In the Nejd the Wahhabis collected their power again and from 1821 to 1833 gained control over the Persian Gulf coast of Arabia. The domain thereafter steadily weakened; Riyadh was lost in 1884, and in 1889 the Saud family fled for refuge into the neighboring state of Kuwait. The Wahhabi movement was to enjoy its third triumph when Ibn Saud advanced from his capture of Riyadh in 1902 to the reconstitution in 1932 of nearly all his ancestral domain under the name Saudi Arabia, where it remains dominant. Wahhabism served as an inspiration to other Islamic reform movements from India and Sumatra to North Africa and Sudan, and during the 20th cent. has influenced the Taliban of Aghanistan (sic) and Islamist movements elsewhere.

The Columbia Electronic Encyclopedia, 6th ed. Copyright © 2012, Columbia University Press. All rights reserved. (Wahhabi;

9/11 Commission. The Final Report of the National Commission on Terrorist Attacks Upon the United States (the “9/11 Commission”) claims that “Islamist terrorism” finds inspiration in “a long tradition of extreme intolerance” that flows “through the founders of Wahhabism,” the Muslim Brotherhood, and prominent Salafi thinkers. The report further details the education and activities of some 9/11 hijackers in the Al Qassim province of Saudi Arabia, which the report describes as “the very heart of the strict Wahhabi movement in Saudi Arabia.” According to the Commission, some Saudi “Wahhabi- funded organizations,” such as the now-defunct Al Haramain Islamic Foundation, “have been exploited by extremists to further their goal of violent jihad against non-Muslims.”17 Due in part to these findings, the Commission recommended a frank discussion of the relationship between the United States and its “problematic ally,” Saudi Arabia. (The Islamic Traditions of Wahhabism and Salafiyya; By Christopher M. Blanchard; - CRS Report for Congress; updated 1/17/07)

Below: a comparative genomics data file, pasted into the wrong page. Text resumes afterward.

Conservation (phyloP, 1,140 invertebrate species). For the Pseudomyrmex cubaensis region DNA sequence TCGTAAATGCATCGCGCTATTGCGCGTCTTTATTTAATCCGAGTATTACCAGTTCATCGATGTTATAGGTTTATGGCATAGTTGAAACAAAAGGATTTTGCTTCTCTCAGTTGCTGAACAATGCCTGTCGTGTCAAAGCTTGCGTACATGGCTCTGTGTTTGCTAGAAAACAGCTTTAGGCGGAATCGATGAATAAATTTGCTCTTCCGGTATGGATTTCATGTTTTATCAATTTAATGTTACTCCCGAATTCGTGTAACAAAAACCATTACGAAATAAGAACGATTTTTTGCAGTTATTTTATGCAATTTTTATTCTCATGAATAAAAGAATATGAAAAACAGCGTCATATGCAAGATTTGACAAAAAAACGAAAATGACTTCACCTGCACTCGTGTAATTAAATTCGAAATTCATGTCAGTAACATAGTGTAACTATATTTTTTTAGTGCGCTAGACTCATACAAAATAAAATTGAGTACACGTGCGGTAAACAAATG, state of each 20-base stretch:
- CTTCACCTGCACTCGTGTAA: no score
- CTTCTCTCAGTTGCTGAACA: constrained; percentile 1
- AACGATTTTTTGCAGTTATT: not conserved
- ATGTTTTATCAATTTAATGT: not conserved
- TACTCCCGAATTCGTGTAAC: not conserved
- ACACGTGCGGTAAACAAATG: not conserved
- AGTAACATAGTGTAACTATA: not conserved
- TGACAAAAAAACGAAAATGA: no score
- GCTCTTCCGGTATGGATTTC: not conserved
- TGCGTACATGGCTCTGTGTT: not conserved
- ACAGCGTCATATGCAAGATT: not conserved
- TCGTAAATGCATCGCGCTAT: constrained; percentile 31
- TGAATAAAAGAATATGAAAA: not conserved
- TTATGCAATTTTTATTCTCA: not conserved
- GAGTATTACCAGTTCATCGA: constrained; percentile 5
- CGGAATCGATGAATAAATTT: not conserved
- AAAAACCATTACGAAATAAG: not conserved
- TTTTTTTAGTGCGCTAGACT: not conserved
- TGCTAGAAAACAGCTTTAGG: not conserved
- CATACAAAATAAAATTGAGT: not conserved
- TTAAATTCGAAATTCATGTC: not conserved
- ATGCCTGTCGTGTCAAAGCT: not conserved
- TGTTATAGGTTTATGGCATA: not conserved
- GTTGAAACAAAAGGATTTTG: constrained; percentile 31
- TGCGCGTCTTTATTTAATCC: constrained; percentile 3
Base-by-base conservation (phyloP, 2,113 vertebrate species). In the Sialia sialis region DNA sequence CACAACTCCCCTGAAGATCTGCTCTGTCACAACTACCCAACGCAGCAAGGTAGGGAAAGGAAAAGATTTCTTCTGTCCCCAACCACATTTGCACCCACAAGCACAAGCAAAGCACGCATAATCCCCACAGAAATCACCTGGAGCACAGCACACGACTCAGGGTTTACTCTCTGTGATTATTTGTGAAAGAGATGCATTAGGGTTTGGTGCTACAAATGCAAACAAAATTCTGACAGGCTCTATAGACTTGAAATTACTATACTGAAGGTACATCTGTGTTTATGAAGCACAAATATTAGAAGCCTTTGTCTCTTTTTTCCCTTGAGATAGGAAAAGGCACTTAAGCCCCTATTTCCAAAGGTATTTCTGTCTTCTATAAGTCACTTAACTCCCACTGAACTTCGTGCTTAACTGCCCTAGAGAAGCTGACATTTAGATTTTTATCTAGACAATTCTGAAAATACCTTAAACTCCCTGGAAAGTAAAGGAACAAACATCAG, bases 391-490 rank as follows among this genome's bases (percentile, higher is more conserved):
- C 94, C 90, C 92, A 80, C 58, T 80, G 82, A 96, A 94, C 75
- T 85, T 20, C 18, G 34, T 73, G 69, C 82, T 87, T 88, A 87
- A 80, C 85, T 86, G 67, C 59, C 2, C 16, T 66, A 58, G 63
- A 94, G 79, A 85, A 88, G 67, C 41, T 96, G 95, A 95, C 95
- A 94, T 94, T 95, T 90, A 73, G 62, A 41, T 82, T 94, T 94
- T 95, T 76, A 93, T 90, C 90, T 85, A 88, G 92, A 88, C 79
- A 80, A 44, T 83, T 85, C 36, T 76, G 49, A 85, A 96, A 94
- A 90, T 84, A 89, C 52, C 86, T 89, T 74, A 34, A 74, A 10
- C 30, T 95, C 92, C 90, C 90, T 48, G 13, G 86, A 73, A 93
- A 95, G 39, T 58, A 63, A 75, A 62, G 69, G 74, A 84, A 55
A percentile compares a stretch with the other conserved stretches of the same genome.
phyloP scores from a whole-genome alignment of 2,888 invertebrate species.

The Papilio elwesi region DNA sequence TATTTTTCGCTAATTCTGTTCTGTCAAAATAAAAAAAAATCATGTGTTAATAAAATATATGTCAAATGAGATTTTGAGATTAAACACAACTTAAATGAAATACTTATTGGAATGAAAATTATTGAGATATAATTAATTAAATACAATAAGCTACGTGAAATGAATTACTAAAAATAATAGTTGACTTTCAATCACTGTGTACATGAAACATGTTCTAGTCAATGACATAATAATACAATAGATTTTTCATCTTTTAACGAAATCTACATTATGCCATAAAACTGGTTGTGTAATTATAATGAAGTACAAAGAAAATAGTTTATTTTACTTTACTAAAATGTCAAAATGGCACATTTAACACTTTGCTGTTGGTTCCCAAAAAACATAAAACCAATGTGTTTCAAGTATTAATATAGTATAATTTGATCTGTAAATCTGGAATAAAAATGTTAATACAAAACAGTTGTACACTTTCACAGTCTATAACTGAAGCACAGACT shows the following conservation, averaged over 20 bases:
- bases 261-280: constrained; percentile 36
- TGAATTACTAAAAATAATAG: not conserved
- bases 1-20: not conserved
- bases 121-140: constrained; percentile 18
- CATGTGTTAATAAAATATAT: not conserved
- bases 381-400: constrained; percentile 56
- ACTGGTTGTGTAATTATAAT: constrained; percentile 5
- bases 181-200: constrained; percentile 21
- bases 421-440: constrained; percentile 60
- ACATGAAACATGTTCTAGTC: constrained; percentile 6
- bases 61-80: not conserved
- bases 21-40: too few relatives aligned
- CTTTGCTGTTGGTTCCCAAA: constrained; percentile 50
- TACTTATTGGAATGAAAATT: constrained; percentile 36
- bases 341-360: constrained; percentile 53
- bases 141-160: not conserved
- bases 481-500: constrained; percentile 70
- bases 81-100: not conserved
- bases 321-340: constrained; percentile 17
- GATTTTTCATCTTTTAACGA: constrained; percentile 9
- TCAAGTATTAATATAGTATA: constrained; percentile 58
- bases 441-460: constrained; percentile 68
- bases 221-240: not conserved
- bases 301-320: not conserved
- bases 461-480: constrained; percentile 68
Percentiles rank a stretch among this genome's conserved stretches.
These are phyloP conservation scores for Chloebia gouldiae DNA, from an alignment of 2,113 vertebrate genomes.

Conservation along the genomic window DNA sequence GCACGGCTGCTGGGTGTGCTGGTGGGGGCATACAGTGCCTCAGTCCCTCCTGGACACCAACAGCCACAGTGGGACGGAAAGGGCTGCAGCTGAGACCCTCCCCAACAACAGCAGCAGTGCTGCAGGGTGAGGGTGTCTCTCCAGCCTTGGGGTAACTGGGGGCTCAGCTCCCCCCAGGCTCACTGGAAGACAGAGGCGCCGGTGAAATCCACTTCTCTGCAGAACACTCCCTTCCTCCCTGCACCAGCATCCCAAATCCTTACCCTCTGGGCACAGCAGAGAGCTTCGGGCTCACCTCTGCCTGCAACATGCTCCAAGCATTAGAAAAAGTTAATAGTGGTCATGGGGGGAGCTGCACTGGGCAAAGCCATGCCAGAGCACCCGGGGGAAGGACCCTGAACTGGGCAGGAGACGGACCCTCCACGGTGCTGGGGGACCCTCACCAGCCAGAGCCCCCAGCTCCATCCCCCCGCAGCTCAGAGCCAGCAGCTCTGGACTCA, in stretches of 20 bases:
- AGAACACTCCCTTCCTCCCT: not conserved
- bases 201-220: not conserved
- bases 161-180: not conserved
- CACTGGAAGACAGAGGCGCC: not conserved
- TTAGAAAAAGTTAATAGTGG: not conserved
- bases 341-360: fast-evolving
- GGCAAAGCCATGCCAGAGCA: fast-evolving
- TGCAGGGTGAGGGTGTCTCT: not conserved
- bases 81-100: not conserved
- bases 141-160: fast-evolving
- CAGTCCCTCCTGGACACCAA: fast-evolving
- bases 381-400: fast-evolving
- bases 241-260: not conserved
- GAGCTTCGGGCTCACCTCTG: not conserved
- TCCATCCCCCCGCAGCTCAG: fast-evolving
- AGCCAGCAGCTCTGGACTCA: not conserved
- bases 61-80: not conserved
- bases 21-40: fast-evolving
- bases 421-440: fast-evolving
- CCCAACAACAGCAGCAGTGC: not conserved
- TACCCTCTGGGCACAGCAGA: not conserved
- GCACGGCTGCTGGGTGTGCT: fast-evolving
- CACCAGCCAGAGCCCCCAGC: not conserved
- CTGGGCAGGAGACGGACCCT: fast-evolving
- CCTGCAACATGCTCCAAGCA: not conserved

Muslim Brotherhood

·         Influential Islamist organization

·         Ideological forebear of Hamas and al Qaeda

·         Supports imposition of Shari’a law

·         Approves of terrorism against Israel and the West

See also:

The Muslim Brotherhood's "General Strategic Goal" for North America

Founded in 1928 by the Egyptian schoolteacher/activist Hasan al-Banna (a devout admirer of Adolf Hitler and the Nazis), the Muslim Brotherhood (MB) -- a Sunni entity -- is one of the oldest, largest and most influential Islamist organizations in the world. While Egypt historically has been the center of the Brotherhood’s operations, the group today is active in more than 70 countries (some estimates range as high as 100+). Islam expert Robert Spencer has called MB "the parent organization of Hamas and al Qaeda." In 2003, Richard Clarke – the chief counterterrorism advisor on the U.S. National Security Council during both the Bill Clinton and George W. Bush administrations – told a Senate committee that Hamas, al Qaeda, and Palestinian Islamic Jihad were all "descendants of the membership and ideology of the Muslim Brothers."

MB was established in accordance with al-Banna’s proclamation that Islam should be “given hegemony over all matters of life.” Toward that end, the Brotherhood seeks
to establish an Islamic caliphate